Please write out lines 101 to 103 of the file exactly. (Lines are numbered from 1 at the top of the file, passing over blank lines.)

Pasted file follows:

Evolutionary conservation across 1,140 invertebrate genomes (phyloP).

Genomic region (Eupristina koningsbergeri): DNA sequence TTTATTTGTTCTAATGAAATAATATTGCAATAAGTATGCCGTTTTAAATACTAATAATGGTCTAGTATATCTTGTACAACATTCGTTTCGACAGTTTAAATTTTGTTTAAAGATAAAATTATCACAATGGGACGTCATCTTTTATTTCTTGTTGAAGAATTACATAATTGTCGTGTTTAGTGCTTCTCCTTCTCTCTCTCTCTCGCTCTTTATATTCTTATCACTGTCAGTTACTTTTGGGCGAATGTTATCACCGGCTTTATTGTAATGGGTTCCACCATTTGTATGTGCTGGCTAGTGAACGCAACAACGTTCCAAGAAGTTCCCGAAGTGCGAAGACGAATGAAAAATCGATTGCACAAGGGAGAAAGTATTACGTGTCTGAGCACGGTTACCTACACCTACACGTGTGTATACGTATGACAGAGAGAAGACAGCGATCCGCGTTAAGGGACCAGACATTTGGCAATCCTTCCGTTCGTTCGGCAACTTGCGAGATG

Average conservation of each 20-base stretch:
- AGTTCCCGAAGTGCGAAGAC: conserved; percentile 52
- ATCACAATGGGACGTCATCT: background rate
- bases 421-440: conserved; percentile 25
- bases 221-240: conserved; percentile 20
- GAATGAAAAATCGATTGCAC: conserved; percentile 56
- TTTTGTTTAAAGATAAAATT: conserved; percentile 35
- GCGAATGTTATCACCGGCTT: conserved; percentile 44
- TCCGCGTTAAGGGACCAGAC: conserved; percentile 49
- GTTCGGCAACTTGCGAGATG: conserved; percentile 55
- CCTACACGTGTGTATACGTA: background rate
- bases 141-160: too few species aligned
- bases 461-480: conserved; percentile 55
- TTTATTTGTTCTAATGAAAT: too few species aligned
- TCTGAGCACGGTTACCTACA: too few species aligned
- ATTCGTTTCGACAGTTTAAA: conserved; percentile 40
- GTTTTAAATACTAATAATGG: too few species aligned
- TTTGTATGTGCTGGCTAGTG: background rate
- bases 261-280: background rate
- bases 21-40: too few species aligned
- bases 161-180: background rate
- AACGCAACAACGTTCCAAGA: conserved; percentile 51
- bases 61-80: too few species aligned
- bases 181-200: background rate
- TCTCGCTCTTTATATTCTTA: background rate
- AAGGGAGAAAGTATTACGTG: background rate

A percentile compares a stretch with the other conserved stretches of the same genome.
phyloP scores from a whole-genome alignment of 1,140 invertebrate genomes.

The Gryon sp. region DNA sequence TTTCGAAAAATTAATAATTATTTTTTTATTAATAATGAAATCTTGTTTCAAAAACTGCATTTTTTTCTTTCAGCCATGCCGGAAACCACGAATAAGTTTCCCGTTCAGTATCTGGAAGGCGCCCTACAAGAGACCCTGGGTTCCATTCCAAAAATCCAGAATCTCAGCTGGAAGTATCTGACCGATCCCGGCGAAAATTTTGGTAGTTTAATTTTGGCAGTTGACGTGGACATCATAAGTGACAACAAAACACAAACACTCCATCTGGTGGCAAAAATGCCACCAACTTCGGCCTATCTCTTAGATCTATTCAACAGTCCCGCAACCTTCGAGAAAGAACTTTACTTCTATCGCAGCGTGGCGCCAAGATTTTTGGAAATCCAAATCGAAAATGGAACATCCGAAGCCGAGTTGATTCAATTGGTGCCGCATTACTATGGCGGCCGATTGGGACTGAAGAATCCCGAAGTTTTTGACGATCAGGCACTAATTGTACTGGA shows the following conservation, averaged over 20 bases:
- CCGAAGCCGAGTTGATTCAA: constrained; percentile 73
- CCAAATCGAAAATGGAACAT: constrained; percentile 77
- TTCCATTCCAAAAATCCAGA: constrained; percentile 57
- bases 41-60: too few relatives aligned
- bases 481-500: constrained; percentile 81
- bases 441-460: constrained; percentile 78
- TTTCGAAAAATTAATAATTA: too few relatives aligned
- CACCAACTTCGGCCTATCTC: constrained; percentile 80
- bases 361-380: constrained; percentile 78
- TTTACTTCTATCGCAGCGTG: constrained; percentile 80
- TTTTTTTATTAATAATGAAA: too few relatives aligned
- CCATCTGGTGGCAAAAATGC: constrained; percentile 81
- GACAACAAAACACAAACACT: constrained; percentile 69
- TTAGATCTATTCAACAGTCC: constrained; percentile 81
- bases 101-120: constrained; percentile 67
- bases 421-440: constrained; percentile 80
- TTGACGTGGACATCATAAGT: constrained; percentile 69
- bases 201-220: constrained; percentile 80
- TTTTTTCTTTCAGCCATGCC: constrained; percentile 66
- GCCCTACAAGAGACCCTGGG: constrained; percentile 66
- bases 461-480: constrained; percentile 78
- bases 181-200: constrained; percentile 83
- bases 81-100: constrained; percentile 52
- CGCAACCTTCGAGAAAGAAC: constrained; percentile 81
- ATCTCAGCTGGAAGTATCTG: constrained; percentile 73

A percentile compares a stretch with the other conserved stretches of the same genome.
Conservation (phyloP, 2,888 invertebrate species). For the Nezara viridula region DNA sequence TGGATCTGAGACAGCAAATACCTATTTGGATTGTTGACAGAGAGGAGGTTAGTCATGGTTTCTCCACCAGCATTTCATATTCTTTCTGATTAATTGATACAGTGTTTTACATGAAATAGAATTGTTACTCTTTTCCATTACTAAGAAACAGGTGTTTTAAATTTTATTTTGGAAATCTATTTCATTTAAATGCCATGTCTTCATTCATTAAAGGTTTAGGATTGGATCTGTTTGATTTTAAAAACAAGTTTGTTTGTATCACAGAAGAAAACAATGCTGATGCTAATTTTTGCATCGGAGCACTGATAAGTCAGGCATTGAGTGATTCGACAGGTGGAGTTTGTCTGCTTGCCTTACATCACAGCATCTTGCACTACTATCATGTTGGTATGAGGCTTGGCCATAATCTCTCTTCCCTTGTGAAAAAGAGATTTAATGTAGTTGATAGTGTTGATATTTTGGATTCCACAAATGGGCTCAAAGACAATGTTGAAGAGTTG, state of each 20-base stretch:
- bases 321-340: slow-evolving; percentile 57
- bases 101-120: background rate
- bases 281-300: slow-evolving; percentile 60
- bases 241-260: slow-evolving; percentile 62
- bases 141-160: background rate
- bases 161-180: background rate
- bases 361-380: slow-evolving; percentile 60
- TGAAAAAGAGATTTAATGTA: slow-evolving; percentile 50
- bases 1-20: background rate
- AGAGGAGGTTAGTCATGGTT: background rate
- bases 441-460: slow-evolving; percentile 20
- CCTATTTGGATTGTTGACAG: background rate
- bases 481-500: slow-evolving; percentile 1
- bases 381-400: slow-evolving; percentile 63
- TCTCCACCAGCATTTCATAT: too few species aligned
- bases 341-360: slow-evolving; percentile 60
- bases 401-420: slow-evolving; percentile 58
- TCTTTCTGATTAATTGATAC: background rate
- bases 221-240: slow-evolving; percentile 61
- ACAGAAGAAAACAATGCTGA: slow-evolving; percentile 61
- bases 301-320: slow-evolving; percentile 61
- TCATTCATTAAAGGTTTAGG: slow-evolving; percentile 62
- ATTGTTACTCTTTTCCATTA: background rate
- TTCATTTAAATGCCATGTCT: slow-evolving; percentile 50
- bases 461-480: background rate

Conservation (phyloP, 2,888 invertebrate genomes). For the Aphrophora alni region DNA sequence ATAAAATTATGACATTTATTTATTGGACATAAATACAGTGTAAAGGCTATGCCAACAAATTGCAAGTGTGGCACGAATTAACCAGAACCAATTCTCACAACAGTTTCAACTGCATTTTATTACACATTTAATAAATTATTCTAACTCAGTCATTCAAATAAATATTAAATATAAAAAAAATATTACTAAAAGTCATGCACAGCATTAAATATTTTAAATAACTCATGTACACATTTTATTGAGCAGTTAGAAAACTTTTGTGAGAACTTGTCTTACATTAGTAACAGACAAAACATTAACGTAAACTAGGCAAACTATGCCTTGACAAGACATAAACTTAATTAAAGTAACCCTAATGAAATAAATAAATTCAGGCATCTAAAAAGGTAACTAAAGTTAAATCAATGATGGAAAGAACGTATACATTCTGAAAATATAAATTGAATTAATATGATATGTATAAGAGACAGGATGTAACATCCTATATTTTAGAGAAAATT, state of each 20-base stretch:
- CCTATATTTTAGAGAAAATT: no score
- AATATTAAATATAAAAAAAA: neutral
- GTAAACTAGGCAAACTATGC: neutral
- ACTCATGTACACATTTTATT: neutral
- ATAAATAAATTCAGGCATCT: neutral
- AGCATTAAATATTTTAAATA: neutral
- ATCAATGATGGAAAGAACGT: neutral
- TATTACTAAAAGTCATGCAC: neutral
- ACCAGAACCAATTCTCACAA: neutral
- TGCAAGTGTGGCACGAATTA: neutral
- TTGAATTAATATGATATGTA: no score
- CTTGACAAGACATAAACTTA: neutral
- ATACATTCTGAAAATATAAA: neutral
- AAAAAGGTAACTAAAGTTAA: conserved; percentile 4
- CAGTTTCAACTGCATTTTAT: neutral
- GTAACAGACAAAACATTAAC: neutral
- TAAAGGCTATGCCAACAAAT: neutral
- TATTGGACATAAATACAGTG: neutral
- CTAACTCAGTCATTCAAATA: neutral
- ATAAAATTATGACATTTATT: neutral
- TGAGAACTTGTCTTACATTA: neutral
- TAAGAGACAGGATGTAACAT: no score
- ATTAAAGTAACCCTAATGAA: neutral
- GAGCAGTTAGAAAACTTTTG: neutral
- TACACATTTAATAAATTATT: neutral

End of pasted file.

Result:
- TAAAGGCTATGCCAACAAAT: neutral
- TATTGGACATAAATACAGTG: neutral
- CTAACTCAGTCATTCAAATA: neutral